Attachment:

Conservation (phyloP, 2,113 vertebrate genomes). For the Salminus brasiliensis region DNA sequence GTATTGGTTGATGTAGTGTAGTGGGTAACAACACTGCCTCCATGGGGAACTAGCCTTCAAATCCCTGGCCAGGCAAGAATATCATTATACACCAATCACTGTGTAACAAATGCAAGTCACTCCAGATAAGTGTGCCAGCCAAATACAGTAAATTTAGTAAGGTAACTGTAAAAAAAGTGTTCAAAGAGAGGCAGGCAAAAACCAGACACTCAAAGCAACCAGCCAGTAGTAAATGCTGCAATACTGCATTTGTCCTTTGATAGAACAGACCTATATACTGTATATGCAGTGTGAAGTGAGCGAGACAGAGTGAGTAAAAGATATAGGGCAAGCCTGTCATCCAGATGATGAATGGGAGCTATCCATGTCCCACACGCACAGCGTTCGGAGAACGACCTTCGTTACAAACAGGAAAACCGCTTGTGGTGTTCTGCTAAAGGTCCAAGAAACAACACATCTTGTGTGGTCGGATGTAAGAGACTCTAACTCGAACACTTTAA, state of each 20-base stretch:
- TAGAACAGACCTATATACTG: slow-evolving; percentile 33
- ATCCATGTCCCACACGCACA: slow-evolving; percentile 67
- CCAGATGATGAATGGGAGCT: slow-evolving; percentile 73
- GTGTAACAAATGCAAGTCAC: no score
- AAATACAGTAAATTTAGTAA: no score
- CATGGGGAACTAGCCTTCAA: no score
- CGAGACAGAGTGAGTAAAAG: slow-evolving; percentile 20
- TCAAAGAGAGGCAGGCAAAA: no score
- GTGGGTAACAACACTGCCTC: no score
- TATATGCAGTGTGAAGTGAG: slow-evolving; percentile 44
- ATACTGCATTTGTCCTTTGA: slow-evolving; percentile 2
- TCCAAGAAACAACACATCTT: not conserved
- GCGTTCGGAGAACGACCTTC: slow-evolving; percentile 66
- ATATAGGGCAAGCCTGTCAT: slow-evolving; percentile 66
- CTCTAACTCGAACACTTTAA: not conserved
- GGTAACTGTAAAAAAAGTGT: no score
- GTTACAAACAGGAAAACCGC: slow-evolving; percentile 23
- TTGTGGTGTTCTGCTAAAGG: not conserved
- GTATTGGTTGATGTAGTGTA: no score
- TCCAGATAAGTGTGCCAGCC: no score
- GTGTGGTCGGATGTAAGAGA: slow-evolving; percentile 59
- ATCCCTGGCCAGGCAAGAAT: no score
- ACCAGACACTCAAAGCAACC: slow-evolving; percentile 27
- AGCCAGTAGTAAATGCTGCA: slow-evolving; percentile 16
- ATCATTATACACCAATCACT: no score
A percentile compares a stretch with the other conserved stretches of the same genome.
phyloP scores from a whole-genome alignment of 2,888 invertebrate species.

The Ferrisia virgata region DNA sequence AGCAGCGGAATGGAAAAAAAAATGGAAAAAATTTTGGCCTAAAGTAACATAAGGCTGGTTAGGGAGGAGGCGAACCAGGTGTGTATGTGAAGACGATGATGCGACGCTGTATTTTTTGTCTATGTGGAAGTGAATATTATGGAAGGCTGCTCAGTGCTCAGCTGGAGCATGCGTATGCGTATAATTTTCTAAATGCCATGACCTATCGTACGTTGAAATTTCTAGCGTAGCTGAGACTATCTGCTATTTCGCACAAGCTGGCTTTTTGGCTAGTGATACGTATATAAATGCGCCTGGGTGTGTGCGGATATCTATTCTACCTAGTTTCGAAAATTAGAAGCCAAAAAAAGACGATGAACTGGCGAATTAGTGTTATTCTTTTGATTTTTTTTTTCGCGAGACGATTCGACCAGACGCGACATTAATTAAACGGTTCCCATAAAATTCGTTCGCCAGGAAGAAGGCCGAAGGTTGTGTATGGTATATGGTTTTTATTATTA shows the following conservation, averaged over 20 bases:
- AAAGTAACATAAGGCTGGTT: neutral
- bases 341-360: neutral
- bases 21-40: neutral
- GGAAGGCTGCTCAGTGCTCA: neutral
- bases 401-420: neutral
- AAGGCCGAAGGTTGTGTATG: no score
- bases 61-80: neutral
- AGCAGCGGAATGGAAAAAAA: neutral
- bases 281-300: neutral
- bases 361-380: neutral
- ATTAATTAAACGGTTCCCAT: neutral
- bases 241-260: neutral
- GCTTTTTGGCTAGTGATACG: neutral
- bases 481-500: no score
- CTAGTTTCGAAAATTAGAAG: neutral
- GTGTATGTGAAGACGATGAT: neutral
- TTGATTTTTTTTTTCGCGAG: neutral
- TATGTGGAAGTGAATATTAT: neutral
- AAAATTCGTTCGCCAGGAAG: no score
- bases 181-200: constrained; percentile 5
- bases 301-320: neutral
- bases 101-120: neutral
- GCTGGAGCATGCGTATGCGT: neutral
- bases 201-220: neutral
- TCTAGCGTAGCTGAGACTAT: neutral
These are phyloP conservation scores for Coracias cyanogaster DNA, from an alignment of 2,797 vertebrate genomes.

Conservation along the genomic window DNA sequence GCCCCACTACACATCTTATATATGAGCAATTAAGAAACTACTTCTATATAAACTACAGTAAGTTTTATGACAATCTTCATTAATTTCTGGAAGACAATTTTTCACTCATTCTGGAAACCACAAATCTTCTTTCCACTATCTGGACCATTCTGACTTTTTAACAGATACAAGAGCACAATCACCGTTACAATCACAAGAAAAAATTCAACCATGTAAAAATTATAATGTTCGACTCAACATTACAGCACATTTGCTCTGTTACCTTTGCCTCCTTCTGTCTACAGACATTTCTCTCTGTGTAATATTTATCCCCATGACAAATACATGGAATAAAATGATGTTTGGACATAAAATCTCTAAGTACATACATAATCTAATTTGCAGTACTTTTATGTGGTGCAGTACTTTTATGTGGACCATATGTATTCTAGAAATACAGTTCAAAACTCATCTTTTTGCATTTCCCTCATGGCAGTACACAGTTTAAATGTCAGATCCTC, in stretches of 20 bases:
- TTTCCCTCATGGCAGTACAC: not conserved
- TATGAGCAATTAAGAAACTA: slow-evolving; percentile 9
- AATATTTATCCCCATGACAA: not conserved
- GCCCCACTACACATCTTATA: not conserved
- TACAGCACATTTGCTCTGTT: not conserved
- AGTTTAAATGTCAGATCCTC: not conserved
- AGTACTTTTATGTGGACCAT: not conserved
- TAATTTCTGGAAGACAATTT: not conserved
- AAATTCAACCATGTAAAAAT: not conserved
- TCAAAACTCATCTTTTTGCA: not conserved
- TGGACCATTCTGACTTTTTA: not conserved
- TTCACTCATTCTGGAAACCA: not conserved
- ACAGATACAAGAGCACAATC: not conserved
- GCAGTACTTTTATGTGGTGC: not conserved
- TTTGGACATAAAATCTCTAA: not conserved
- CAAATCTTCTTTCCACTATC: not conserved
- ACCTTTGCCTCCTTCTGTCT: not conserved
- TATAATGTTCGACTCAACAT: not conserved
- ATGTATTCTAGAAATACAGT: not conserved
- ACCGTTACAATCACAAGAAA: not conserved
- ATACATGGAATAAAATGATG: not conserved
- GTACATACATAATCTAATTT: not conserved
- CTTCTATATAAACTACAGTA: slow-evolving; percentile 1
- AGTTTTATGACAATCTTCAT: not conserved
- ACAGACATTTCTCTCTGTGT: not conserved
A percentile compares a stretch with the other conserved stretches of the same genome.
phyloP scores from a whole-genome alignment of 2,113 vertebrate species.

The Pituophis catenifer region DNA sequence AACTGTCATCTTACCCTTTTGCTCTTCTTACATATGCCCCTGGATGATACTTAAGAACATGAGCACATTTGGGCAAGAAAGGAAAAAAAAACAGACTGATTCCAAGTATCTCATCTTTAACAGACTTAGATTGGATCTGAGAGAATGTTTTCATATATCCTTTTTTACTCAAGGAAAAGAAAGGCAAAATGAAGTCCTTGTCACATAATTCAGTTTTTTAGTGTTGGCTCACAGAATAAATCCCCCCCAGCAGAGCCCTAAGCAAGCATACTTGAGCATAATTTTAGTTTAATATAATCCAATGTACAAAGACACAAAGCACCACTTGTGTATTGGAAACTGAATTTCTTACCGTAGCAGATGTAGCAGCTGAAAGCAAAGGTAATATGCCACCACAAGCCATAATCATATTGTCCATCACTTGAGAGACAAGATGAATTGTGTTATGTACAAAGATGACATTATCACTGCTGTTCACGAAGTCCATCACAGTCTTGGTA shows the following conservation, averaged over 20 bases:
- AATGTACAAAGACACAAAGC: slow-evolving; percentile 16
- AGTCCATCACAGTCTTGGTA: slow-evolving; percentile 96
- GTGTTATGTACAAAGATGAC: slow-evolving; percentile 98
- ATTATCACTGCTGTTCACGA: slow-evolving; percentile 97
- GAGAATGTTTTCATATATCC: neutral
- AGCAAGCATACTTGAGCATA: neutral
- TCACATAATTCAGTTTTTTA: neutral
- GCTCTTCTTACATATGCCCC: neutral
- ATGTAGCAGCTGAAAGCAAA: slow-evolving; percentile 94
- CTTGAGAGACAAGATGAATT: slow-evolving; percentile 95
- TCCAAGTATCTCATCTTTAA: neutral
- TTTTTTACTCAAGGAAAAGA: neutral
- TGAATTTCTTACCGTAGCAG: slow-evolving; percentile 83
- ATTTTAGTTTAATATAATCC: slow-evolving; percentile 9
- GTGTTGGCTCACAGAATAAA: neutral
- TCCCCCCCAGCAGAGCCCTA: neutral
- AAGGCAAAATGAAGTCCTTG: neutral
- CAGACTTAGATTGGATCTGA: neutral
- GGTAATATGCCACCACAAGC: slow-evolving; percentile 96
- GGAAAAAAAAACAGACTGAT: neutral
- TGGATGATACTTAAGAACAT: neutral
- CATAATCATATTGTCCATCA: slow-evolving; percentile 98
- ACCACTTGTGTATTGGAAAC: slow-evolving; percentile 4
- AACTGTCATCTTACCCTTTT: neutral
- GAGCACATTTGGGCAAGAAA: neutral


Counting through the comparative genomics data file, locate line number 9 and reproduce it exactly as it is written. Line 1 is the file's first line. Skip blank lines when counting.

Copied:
- TCAAAGAGAGGCAGGCAAAA: no score